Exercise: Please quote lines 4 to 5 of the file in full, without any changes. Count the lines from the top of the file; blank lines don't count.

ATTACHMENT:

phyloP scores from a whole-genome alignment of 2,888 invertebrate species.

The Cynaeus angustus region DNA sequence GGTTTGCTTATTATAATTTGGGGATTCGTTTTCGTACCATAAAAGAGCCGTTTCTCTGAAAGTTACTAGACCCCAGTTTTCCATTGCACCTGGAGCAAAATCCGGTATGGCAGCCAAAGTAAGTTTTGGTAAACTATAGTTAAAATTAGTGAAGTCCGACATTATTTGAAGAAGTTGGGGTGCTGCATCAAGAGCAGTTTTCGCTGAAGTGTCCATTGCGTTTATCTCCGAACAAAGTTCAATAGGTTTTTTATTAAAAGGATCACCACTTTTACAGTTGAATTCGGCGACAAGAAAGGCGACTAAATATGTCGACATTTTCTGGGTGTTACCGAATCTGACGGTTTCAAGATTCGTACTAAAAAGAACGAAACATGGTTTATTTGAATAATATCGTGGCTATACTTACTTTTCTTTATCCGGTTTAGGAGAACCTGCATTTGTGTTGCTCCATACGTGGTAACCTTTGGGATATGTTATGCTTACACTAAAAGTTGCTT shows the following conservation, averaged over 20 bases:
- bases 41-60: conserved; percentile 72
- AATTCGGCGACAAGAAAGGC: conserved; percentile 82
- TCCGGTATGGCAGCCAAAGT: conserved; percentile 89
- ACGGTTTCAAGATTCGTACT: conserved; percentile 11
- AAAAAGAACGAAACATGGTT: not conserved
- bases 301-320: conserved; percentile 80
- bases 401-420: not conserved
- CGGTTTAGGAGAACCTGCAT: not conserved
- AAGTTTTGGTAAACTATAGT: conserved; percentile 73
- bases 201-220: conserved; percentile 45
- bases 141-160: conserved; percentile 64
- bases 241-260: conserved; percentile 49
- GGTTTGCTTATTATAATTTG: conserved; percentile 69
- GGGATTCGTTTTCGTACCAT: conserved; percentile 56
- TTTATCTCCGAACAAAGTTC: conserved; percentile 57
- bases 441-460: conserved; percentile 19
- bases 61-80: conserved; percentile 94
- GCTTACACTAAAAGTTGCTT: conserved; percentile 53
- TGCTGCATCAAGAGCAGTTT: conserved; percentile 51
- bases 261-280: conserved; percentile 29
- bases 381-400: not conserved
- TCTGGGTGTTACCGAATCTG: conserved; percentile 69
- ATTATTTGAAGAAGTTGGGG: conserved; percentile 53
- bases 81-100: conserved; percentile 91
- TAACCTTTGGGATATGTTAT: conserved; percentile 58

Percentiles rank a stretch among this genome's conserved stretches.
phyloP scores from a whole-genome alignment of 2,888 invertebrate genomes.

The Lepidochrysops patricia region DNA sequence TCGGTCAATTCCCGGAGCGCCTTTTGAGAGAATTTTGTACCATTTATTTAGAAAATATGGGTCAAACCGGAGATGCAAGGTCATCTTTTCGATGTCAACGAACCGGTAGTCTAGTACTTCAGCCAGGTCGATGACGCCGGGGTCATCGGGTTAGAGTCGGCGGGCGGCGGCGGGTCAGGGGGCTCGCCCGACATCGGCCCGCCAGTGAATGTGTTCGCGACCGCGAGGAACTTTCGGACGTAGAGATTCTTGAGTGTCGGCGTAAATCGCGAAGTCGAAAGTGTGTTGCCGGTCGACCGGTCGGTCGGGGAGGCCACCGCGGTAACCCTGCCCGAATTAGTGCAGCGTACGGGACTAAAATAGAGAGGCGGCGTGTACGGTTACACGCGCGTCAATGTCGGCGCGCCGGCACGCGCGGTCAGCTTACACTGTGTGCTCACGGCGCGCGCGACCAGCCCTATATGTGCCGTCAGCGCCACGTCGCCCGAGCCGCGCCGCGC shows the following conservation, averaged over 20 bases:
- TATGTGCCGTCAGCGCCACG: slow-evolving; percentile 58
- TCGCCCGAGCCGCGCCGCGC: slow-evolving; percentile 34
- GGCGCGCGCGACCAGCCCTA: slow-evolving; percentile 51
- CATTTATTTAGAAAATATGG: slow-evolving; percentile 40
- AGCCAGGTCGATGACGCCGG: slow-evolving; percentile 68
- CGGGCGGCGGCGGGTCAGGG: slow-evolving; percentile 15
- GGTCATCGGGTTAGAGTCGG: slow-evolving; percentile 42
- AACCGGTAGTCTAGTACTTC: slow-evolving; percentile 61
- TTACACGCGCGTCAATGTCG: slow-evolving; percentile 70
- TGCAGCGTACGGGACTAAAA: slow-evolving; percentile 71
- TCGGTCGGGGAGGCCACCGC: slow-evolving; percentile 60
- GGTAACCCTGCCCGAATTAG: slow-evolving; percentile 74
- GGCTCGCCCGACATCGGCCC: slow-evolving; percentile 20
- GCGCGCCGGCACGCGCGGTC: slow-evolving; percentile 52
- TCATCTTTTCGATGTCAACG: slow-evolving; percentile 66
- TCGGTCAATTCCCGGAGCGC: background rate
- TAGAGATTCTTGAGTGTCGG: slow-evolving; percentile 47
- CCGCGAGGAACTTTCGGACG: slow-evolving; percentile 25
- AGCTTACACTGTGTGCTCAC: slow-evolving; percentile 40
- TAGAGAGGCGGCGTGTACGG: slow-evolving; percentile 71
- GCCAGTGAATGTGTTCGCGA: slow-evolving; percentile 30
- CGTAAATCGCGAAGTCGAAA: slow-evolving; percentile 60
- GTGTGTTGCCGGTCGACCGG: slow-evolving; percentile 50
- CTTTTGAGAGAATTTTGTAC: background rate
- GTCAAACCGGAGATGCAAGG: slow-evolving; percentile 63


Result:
- AATTCGGCGACAAGAAAGGC: conserved; percentile 82
- TCCGGTATGGCAGCCAAAGT: conserved; percentile 89